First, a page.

What You Should Understand About Wilbur’s Boldly Technical Watches
An innovative microbrand out of Southern California.
An autonomous marine drone that detects microplastic pollution. A concept car made with Honda Racing. Jason Wilbur is the man behind these and other impressively technical projects that don’t make the word “innovative” sound corny.
So what happens when the American designer and engineer turns his talent to watchmaking? The Wilbur watch company, that’s what. When the brand speaks of “the world of automotive advanced design and future vehicle development” as its design inspiration, it rings genuine. In this way, Wilbur stands apart from other watch brands with the likes of racing themes and aggressively technical designs.
Based in Southern California, Wilbur also stands out among American companies. There’s some interesting watchmaking and fun microbrands coming from the US of A, but the type of creative horology and bold aesthetics WIlbur watches display are rare in mechanical watches this side of the Atlantic.
The Wilbur brand might yet be young but Jason Wilbur has been involved with watches before. Remember the highly unique, belt-driven Devon Tread 1 released back around 2010? Yeah, you do. It’s a memorable watch in which Jason Wilbur also had a hand. That watch gives you a sense of where he’s coming from with its industrial, futuristic concept, but his own brand sees his vision honed.
Debuting as a brand in 2020, Wilbur has since evolved quickly. It might be understood similarly to an automotive company with a two-tier approach between “daily drivers” like its EXP (an evolution of its debut product, the Launch) and “high-concept” products like its complicated LEO.
The EXP features a nine-part case, and you can see why it’s described as an “exo-chassis.” With the type of skeletonization used in automotive design to reduce weight, the result is a raw, architectural look balanced by thoughtful finishing and details. The same concept of depth and visual complexity continues through the dial where multiple layers make it feel like peering into a car engine.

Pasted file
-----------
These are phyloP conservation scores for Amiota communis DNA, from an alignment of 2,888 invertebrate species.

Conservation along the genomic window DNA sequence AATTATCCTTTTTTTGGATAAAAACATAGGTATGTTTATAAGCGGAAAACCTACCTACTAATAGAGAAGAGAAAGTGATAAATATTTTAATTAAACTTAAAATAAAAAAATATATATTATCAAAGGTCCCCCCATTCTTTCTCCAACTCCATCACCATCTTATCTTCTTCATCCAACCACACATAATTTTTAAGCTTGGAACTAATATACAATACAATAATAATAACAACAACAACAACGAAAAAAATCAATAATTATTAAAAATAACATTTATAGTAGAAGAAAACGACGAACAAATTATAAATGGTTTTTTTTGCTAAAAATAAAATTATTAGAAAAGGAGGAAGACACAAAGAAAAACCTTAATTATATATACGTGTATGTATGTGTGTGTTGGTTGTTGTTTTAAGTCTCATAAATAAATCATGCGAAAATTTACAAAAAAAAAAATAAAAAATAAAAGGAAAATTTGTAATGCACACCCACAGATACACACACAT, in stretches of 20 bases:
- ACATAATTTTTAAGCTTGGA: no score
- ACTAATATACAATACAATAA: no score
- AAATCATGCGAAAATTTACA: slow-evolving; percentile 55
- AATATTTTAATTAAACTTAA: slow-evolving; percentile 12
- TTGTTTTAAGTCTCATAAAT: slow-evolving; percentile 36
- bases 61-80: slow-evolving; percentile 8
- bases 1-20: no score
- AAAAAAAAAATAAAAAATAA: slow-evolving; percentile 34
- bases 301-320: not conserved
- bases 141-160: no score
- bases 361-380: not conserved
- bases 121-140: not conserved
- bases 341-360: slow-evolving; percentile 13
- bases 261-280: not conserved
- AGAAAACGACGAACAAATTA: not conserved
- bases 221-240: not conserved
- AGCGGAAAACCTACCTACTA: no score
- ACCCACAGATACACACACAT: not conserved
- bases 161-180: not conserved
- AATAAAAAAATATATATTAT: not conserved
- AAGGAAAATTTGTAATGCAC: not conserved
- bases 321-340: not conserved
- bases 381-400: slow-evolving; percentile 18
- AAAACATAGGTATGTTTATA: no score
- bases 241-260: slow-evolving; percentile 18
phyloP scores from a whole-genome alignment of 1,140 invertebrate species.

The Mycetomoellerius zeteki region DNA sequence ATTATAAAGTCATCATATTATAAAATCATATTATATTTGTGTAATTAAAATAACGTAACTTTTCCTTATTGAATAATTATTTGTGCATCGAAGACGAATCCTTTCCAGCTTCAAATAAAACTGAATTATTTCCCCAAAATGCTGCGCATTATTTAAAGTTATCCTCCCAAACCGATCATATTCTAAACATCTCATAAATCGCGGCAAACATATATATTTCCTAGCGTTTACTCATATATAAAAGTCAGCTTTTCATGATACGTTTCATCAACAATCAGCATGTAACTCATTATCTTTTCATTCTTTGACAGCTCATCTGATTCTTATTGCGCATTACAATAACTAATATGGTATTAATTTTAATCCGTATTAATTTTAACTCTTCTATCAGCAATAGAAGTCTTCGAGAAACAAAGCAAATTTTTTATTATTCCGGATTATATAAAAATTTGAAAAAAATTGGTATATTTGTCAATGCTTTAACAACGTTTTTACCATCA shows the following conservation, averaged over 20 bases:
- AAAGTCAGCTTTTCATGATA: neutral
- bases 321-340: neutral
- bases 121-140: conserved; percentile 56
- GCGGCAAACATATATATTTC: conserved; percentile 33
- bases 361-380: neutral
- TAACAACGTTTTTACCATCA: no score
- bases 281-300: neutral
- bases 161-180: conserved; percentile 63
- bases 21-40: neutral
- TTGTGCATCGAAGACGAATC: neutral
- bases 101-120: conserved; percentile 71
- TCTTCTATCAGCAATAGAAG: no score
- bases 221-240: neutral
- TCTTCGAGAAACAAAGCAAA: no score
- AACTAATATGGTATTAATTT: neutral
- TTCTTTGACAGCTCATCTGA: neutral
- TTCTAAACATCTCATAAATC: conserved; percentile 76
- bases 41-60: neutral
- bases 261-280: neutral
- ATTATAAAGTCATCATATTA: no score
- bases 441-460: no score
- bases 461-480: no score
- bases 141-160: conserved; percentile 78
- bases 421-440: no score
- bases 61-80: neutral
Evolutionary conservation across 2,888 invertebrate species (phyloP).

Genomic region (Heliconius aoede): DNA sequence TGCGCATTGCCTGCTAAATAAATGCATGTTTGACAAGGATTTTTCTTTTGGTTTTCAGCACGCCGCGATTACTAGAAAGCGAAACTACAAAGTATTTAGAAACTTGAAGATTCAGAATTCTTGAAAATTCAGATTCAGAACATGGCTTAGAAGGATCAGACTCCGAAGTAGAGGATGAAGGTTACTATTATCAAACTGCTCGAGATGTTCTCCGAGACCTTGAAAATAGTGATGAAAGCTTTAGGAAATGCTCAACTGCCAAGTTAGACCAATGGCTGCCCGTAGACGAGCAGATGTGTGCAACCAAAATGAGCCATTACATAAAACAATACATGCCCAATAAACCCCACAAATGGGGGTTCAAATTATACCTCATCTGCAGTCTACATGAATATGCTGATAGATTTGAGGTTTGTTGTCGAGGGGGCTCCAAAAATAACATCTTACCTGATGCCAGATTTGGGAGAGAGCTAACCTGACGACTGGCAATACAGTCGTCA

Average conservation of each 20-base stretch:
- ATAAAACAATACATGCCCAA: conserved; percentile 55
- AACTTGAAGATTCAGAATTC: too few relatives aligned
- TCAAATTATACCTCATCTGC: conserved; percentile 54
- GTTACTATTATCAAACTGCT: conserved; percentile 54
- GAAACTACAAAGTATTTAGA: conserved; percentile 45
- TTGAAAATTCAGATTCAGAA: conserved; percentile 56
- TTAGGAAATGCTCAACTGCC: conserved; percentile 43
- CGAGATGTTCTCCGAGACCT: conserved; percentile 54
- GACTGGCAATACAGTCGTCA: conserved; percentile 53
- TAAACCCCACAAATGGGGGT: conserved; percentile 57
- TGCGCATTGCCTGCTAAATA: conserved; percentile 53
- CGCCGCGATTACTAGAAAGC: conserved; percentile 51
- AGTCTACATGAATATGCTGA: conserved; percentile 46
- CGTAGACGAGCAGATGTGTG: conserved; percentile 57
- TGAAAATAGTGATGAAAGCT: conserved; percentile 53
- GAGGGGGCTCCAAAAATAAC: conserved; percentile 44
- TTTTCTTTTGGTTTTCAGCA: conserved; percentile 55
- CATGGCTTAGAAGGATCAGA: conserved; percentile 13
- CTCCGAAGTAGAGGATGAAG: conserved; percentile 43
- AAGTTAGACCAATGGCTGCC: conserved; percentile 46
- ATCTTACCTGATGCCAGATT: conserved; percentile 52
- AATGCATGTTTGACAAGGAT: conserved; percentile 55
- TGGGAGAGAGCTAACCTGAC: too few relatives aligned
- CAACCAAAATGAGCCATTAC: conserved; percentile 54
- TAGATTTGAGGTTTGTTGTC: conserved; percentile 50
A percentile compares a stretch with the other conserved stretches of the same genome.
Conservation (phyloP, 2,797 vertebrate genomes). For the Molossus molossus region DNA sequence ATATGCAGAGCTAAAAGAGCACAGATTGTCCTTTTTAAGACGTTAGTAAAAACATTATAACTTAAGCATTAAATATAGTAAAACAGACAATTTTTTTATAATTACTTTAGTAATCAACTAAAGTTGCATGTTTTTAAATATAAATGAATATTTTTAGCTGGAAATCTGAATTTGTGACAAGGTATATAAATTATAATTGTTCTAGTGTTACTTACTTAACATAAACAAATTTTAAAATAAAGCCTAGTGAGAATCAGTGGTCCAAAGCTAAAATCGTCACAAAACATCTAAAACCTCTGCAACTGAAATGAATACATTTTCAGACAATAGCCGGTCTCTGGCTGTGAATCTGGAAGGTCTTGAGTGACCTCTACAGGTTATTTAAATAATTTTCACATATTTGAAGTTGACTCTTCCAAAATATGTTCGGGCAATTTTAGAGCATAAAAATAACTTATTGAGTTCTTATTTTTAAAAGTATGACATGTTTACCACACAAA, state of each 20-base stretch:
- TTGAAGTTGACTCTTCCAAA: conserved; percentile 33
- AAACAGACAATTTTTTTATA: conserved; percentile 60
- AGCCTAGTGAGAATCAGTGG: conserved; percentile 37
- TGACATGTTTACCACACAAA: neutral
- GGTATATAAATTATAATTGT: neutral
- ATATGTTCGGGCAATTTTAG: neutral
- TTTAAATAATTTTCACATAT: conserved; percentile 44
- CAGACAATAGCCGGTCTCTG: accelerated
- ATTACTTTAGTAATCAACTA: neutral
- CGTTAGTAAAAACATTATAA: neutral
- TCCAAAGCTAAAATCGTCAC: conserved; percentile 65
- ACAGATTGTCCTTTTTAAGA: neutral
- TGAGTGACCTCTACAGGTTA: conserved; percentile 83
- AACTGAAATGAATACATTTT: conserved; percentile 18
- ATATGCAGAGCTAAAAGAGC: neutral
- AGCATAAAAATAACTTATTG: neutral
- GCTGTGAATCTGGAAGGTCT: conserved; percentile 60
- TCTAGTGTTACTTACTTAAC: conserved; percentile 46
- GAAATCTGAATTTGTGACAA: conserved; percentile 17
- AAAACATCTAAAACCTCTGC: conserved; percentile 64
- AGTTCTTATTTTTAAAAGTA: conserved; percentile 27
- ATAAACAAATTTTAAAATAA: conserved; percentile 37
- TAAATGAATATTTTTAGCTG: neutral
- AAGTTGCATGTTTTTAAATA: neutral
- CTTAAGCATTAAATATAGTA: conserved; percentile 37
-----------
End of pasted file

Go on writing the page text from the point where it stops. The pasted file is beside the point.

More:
Though functionally simple, offering the time and date via a Sellita automatic movement modified and regulated in-house, the Wilbur EXP’s effect is one of complexity. It offers the kind of presence and wearing experience more commonly associated with certain Swiss watches costing well into five and even six figures, while the EXP starts at $5,125.
The LEO, on the other hand, brings the watches’ technical and complicated theme to its engine and breaks the brand out of four-figure pricing territory. The result of seven years of development, the movement inside was entirely designed by Jason Wilbur and is produced in Switzerland. It’s conceptually clever and produces a dazzling effect courtesy of some intricate engineering.
The LEO’s jumping digital hour display is formed by two numerals via rotating discs. Each disc carrying one of the digits, however, would be too obvious a solution. Instead, they cleverly display segments from both numerals which, like a code, only become readable once combined in the dial’s center. The discs themselves are fully visible on the dial but the partial numerals only appear as cryptic markings (until combined), so they’re not distracting when reading the time. The coolest part is watching the hours change.
Jason Wilbur could still be making cars. It’s exciting for watch enthusiasts, however, that he’s brought his ingenuity and creativity to the world of watchmaking, and that we have the opportunity to engage with his concepts at different levels — be it the relatively approachable and “street-legal” EXP or the high-end kinetic art of the LEO. It seems Wilbur is just getting started, and it’ll surely be one of the most exciting American brands to continue to follow.